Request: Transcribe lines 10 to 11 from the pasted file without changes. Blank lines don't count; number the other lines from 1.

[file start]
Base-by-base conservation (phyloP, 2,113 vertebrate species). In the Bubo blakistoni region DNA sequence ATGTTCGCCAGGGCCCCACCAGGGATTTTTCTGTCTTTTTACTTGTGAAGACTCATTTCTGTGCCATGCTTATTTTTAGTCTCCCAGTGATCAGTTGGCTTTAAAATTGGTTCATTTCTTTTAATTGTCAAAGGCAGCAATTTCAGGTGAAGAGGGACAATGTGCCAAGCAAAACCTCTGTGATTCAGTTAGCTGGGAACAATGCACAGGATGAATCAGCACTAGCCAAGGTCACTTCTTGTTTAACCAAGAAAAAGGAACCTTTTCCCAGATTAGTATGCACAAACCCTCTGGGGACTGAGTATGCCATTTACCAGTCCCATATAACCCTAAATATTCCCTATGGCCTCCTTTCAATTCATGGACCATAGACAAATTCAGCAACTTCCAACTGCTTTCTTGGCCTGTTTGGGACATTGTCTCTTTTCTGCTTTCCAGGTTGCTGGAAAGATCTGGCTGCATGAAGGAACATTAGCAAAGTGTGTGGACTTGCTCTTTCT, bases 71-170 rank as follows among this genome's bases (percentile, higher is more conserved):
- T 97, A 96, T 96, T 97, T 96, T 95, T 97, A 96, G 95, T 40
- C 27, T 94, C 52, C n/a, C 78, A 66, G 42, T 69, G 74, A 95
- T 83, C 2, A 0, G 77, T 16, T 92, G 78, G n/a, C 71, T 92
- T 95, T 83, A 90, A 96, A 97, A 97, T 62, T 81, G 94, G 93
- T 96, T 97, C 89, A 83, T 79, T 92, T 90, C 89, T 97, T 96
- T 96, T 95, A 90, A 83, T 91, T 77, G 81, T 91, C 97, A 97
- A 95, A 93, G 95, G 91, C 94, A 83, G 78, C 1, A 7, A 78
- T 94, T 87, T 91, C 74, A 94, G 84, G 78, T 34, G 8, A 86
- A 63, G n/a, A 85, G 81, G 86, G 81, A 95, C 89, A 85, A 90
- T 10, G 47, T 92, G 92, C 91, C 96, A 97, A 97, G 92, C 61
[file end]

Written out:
- A 63, G n/a, A 85, G 81, G 86, G 81, A 95, C 89, A 85, A 90
- T 10, G 47, T 92, G 92, C 91, C 96, A 97, A 97, G 92, C 61